You are really allocating a 2D array. A "string" in c isn't a real data type, it is a special case of an array of characters. In your code, disp is an array of pointers, and that array of pointers are of the type character array. Or, you can think of it as a 2D array of characters. Arrays in C are wonderfully (dangerously?) flexible things.
You can't assign an array in one fell swoop with the "=" operator*
. C doesn't do that. Even arrays that don't look like arrays because C is pretending to support strings. That's why there are functions like strcpy()
in the standard C library (but probably not in Arduino's library, due to microcontroller size constraints).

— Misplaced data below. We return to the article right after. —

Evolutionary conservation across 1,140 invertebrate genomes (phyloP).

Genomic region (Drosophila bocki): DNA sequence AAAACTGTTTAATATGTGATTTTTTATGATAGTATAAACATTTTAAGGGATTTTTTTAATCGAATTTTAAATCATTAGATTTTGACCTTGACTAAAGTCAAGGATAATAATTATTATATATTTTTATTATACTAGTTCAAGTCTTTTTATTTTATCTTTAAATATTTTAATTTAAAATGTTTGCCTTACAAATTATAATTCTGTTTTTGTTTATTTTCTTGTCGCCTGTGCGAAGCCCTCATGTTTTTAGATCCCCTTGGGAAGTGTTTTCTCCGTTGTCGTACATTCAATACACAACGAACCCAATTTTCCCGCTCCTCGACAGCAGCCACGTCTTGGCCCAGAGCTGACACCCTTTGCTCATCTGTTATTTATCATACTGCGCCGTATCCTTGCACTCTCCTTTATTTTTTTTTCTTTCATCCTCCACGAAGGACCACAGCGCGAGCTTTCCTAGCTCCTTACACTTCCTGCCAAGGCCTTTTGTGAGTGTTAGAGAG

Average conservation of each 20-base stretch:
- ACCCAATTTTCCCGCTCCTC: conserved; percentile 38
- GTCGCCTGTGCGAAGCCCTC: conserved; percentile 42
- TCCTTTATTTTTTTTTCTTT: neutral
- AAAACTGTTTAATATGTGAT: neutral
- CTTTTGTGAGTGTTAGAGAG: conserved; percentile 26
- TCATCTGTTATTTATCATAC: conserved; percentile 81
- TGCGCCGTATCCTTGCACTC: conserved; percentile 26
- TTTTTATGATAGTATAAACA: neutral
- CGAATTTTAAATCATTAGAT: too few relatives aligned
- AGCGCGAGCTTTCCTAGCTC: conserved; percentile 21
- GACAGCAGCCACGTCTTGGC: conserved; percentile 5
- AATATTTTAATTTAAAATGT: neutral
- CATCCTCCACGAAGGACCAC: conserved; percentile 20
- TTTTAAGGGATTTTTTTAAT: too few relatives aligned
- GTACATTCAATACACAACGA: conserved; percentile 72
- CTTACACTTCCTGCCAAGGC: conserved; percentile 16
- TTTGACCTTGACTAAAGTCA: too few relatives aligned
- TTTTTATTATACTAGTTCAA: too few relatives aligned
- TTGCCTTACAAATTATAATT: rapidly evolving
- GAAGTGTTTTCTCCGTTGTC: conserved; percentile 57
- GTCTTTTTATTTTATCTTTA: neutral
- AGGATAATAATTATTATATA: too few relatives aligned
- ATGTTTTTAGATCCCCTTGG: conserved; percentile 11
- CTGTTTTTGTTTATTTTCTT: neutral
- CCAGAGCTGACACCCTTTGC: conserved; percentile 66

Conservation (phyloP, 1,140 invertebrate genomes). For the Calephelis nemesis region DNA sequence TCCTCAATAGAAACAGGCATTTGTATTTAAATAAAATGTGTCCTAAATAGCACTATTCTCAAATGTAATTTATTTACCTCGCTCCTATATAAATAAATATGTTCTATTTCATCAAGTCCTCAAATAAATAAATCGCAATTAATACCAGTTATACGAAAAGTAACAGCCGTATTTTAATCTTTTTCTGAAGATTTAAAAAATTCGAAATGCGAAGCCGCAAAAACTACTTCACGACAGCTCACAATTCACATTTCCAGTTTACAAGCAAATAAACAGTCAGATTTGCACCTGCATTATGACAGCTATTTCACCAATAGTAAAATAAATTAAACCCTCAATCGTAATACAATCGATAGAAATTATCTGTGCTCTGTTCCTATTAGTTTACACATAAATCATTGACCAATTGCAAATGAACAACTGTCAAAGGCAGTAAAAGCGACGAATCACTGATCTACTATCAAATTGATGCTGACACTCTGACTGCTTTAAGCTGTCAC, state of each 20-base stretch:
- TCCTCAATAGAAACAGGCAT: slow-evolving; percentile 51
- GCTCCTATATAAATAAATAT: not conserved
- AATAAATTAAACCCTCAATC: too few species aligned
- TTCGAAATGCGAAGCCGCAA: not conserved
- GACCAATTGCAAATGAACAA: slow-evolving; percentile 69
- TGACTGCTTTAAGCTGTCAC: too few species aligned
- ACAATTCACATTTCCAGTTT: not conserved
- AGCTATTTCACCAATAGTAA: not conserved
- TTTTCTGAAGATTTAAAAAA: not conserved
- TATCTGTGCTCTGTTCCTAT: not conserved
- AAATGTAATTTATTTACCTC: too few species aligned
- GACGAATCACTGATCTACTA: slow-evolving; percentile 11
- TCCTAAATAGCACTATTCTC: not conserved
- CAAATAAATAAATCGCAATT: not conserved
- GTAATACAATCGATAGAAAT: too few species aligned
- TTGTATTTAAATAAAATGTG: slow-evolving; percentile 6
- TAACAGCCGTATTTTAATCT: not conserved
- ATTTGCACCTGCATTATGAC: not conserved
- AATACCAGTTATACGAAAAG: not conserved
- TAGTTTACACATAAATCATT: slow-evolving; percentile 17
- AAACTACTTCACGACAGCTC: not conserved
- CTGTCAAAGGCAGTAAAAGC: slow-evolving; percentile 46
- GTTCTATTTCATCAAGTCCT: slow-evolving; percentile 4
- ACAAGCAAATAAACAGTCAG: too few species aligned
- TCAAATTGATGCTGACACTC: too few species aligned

If inString is an array of characters, then al you are doing is assigning the first element of disp to point to the same place that inString points to, hence the behavior you see. Incidentally, this also loses the reference to the original array pointed to by disp, resulting in a memory leak.
What you basically have to do is copy the contents of inString to disp, one character at a time, checking to make sure that you stop before you trash memory beyond what is allocated for the copy target, and stop when you're at the end of the copy source.
For a contrived example, let's say the strings are always exactly 3 characters long (so the string would be 4 characters, gotta have the null character as a terminator for it to be a string):
for (i=0; i<4; i++)
disp[i] = inString[i];
We really want to use the strcpy() function, like so:
but we still need to do the test to make sure inString isn't longer that the size of disp (otherwise we trash memory, starting with disp, most likely, and working our way on from there).
* without some C++ code and overloading the "=" operator